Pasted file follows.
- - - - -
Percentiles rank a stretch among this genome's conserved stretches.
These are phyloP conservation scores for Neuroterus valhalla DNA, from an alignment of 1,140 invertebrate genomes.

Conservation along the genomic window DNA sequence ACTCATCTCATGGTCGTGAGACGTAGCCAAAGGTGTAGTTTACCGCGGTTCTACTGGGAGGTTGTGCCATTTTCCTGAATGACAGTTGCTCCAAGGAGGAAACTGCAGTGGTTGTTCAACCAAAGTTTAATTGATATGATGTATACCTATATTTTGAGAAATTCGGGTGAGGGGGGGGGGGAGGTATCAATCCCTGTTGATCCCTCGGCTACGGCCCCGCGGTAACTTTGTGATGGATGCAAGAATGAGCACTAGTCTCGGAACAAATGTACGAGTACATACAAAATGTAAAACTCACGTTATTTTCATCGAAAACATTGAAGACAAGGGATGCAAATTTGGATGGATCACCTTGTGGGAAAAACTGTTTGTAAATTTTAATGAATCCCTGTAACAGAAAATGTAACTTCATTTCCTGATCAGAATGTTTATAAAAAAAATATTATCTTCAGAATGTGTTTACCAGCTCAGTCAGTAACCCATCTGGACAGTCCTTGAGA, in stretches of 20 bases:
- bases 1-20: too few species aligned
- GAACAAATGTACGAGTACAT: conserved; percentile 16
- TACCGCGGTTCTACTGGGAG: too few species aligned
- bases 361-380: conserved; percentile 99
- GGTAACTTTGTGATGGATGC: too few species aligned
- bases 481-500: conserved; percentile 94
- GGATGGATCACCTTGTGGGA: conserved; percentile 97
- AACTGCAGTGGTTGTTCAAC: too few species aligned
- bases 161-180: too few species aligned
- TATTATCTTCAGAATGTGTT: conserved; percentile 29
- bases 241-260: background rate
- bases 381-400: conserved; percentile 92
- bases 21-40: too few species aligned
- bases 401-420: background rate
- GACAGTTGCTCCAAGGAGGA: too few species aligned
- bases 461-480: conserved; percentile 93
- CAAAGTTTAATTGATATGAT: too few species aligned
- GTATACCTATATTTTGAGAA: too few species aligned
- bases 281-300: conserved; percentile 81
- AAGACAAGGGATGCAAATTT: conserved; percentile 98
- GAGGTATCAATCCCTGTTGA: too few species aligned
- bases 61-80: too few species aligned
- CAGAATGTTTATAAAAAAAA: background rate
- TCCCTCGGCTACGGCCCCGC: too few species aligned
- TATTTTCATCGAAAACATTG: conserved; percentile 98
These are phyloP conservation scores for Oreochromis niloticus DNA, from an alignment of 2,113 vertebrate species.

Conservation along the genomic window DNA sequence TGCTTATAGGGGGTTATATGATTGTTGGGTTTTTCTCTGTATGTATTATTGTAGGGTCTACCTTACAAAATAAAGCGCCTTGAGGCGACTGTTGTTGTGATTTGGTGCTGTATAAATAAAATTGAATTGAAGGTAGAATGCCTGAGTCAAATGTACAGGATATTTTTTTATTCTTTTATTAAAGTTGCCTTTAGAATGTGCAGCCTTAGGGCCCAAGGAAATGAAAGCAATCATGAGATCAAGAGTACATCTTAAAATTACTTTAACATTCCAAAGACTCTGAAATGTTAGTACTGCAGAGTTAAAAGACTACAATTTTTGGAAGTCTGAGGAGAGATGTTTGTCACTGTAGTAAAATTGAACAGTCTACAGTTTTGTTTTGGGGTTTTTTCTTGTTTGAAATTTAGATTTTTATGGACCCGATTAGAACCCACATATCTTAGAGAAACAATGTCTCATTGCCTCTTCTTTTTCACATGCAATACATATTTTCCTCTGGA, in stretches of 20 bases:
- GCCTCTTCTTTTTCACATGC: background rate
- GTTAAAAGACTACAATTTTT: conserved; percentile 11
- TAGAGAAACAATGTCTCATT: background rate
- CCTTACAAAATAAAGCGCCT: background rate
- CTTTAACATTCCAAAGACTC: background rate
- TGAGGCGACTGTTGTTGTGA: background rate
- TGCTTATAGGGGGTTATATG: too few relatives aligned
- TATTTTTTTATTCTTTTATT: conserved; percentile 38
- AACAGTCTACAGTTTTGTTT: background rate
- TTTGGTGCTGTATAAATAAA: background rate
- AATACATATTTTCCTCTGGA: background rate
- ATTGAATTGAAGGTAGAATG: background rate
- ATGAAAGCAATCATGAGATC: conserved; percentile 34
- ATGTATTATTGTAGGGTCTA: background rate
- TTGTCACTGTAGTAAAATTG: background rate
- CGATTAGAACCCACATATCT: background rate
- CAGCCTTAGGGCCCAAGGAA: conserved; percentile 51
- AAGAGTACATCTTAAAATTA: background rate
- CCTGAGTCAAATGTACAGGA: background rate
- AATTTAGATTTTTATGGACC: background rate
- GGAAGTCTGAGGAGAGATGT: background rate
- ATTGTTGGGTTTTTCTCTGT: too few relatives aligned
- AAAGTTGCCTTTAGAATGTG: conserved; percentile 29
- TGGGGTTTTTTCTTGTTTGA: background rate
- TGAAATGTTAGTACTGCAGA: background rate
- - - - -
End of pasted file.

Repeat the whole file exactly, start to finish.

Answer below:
Percentiles rank a stretch among this genome's conserved stretches.
These are phyloP conservation scores for Neuroterus valhalla DNA, from an alignment of 1,140 invertebrate genomes.

Conservation along the genomic window DNA sequence ACTCATCTCATGGTCGTGAGACGTAGCCAAAGGTGTAGTTTACCGCGGTTCTACTGGGAGGTTGTGCCATTTTCCTGAATGACAGTTGCTCCAAGGAGGAAACTGCAGTGGTTGTTCAACCAAAGTTTAATTGATATGATGTATACCTATATTTTGAGAAATTCGGGTGAGGGGGGGGGGGAGGTATCAATCCCTGTTGATCCCTCGGCTACGGCCCCGCGGTAACTTTGTGATGGATGCAAGAATGAGCACTAGTCTCGGAACAAATGTACGAGTACATACAAAATGTAAAACTCACGTTATTTTCATCGAAAACATTGAAGACAAGGGATGCAAATTTGGATGGATCACCTTGTGGGAAAAACTGTTTGTAAATTTTAATGAATCCCTGTAACAGAAAATGTAACTTCATTTCCTGATCAGAATGTTTATAAAAAAAATATTATCTTCAGAATGTGTTTACCAGCTCAGTCAGTAACCCATCTGGACAGTCCTTGAGA, in stretches of 20 bases:
- bases 1-20: too few species aligned
- GAACAAATGTACGAGTACAT: conserved; percentile 16
- TACCGCGGTTCTACTGGGAG: too few species aligned
- bases 361-380: conserved; percentile 99
- GGTAACTTTGTGATGGATGC: too few species aligned
- bases 481-500: conserved; percentile 94
- GGATGGATCACCTTGTGGGA: conserved; percentile 97
- AACTGCAGTGGTTGTTCAAC: too few species aligned
- bases 161-180: too few species aligned
- TATTATCTTCAGAATGTGTT: conserved; percentile 29
- bases 241-260: background rate
- bases 381-400: conserved; percentile 92
- bases 21-40: too few species aligned
- bases 401-420: background rate
- GACAGTTGCTCCAAGGAGGA: too few species aligned
- bases 461-480: conserved; percentile 93
- CAAAGTTTAATTGATATGAT: too few species aligned
- GTATACCTATATTTTGAGAA: too few species aligned
- bases 281-300: conserved; percentile 81
- AAGACAAGGGATGCAAATTT: conserved; percentile 98
- GAGGTATCAATCCCTGTTGA: too few species aligned
- bases 61-80: too few species aligned
- CAGAATGTTTATAAAAAAAA: background rate
- TCCCTCGGCTACGGCCCCGC: too few species aligned
- TATTTTCATCGAAAACATTG: conserved; percentile 98
These are phyloP conservation scores for Oreochromis niloticus DNA, from an alignment of 2,113 vertebrate species.

Conservation along the genomic window DNA sequence TGCTTATAGGGGGTTATATGATTGTTGGGTTTTTCTCTGTATGTATTATTGTAGGGTCTACCTTACAAAATAAAGCGCCTTGAGGCGACTGTTGTTGTGATTTGGTGCTGTATAAATAAAATTGAATTGAAGGTAGAATGCCTGAGTCAAATGTACAGGATATTTTTTTATTCTTTTATTAAAGTTGCCTTTAGAATGTGCAGCCTTAGGGCCCAAGGAAATGAAAGCAATCATGAGATCAAGAGTACATCTTAAAATTACTTTAACATTCCAAAGACTCTGAAATGTTAGTACTGCAGAGTTAAAAGACTACAATTTTTGGAAGTCTGAGGAGAGATGTTTGTCACTGTAGTAAAATTGAACAGTCTACAGTTTTGTTTTGGGGTTTTTTCTTGTTTGAAATTTAGATTTTTATGGACCCGATTAGAACCCACATATCTTAGAGAAACAATGTCTCATTGCCTCTTCTTTTTCACATGCAATACATATTTTCCTCTGGA, in stretches of 20 bases:
- GCCTCTTCTTTTTCACATGC: background rate
- GTTAAAAGACTACAATTTTT: conserved; percentile 11
- TAGAGAAACAATGTCTCATT: background rate
- CCTTACAAAATAAAGCGCCT: background rate
- CTTTAACATTCCAAAGACTC: background rate
- TGAGGCGACTGTTGTTGTGA: background rate
- TGCTTATAGGGGGTTATATG: too few relatives aligned
- TATTTTTTTATTCTTTTATT: conserved; percentile 38
- AACAGTCTACAGTTTTGTTT: background rate
- TTTGGTGCTGTATAAATAAA: background rate
- AATACATATTTTCCTCTGGA: background rate
- ATTGAATTGAAGGTAGAATG: background rate
- ATGAAAGCAATCATGAGATC: conserved; percentile 34
- ATGTATTATTGTAGGGTCTA: background rate
- TTGTCACTGTAGTAAAATTG: background rate
- CGATTAGAACCCACATATCT: background rate
- CAGCCTTAGGGCCCAAGGAA: conserved; percentile 51
- AAGAGTACATCTTAAAATTA: background rate
- CCTGAGTCAAATGTACAGGA: background rate
- AATTTAGATTTTTATGGACC: background rate
- GGAAGTCTGAGGAGAGATGT: background rate
- ATTGTTGGGTTTTTCTCTGT: too few relatives aligned
- AAAGTTGCCTTTAGAATGTG: conserved; percentile 29
- TGGGGTTTTTTCTTGTTTGA: background rate
- TGAAATGTTAGTACTGCAGA: background rate